Now, the comparison between Walmart and Chinatown may strike some as insulting. So I hasten to assure you that none of this is intended to criticize Chinatowns in particular. Were it not for the recent controversy in LA, we could just as easily be talking about bodegas, 7-Elevens, and the millions of little mom-and-pop shops that inhabit the nooks and crannies of our larger cities. And I realize that Chinatown consists of more than just small shops selling food and manufactured goods, but those kinds of shops are the ones most clearly in jeopardy when a Walmart comes to town.
Nor is my intention to trivialize what is great about Chinatowns, many of which are surely among the most culturally rich and varied neighbourhoods in North America. Toronto’s Chinatown, the one with which I am most familiar, is an amazing place with an energy and exuberance not found anywhere else in the city.
But still, it is instructive to note that many of the practices for which Walmart has been criticized also seem, to a casual observer at least, typical of the tiny stores that inhabit the streets and alleys of Chinatown.
Now, to be sure, there are also plenty of differences. Where Chinatown is vibrant, Walmart is sterile. Where Chinatown is zany and chaotic, Walmart is a study in top-down control. Where Chinatown is entrepreneurial, Walmart is imperialistic. But it is important to see that not all of the differences play out in Chinatown’s favour.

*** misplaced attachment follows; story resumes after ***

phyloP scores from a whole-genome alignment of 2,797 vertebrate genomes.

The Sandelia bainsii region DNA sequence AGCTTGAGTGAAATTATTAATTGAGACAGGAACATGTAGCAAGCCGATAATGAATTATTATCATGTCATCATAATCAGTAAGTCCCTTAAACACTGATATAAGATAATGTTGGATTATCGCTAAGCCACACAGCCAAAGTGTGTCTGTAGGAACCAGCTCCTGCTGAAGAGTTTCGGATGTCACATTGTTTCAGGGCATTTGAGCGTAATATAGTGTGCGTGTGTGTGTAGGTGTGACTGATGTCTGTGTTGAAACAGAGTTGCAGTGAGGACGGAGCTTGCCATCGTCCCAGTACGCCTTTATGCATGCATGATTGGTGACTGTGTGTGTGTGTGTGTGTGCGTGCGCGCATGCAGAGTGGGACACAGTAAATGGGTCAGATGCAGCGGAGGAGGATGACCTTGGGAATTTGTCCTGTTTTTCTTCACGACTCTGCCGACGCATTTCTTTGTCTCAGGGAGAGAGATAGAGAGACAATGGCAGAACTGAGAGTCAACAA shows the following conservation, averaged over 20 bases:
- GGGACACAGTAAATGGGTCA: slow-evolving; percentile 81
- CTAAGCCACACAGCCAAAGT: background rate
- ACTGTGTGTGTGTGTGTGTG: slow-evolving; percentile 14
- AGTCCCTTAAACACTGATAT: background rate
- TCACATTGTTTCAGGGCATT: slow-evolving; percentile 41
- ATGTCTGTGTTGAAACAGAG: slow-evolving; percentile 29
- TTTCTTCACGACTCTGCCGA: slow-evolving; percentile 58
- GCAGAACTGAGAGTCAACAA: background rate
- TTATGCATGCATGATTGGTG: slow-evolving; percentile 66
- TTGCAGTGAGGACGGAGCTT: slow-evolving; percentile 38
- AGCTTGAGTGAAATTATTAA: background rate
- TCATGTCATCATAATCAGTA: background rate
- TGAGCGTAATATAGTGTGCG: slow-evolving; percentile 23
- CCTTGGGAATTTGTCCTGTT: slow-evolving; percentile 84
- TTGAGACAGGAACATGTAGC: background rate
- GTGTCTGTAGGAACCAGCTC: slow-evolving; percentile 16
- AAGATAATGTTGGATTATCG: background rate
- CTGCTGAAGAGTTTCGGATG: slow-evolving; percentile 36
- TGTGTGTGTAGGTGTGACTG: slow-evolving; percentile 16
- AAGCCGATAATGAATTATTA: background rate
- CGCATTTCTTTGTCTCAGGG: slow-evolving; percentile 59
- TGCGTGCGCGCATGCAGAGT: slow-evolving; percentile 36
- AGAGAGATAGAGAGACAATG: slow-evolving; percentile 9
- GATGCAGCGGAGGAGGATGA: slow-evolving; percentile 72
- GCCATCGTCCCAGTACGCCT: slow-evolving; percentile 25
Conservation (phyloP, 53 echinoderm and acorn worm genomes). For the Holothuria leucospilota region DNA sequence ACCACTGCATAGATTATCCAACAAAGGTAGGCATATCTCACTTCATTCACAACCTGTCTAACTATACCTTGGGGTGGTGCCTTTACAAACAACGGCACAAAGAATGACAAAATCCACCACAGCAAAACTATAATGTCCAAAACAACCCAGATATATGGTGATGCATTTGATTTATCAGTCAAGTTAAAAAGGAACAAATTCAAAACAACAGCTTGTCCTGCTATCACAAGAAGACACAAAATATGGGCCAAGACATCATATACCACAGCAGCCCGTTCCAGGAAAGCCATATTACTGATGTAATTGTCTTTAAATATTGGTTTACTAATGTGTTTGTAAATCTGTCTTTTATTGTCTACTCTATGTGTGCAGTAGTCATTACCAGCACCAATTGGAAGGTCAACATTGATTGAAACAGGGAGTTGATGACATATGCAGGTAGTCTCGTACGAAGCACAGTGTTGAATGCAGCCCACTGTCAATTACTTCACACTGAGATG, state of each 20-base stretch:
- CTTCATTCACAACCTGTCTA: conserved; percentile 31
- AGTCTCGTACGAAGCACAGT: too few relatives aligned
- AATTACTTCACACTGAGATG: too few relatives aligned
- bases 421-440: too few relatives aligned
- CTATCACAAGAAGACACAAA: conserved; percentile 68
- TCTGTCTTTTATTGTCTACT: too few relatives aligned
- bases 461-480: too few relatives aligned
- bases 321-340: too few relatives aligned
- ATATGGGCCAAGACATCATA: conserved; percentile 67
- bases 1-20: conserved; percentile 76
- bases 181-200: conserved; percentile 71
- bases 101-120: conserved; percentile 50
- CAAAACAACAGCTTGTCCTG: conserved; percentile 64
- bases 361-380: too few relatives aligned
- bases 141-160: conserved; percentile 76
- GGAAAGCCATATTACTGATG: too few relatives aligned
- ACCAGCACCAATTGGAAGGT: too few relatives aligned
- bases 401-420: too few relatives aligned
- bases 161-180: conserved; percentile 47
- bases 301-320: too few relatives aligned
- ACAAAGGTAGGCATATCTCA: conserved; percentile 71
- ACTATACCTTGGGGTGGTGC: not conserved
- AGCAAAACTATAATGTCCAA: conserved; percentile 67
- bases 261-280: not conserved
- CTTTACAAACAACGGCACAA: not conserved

Indeed, the careful top-down control for which Walmart is famous brings significant benefits, from a business ethics point of view. For one major difference between Walmart and Chinatown has to do precisely with centralized accountability. If you worry about Walmart’s supply chain, for example, and about the manufacturing processes and labour practices that result in those low, low prices, you know who to talk to. If on the other hand you worry about the manufacturing processes and labour practices that result in the wares for sale in Chinatown, then, well, feel free to wonder but there is little concrete you can do about it. The wondrous diversity that typifies Chinatown also implies a problem when it comes to assessing business practices and changing them when change is required.
Another crucial difference has to do with publicity. It matters a lot that Walmart, in part because of its size, is so highly visible. Little that Walmart does goes unnoticed; bad practices and mis-steps draw fire quickly. Compare this to how little we know about the business practices of thousands of tiny, virtually anonymous retailers. It’s not much of a stretch to say that Walmart really is the devil we know.
So, what are we to think about a situation in which Walmart is about to move into a vibrant neighbourhood and, inevitably, jeopardize the future of dozens or perhaps hundreds of small businesses? Clearly, there would be some downsides. But just as clearly, there would be some upsides. But what is perhaps least obvious is that some things just wouldn’t change at all.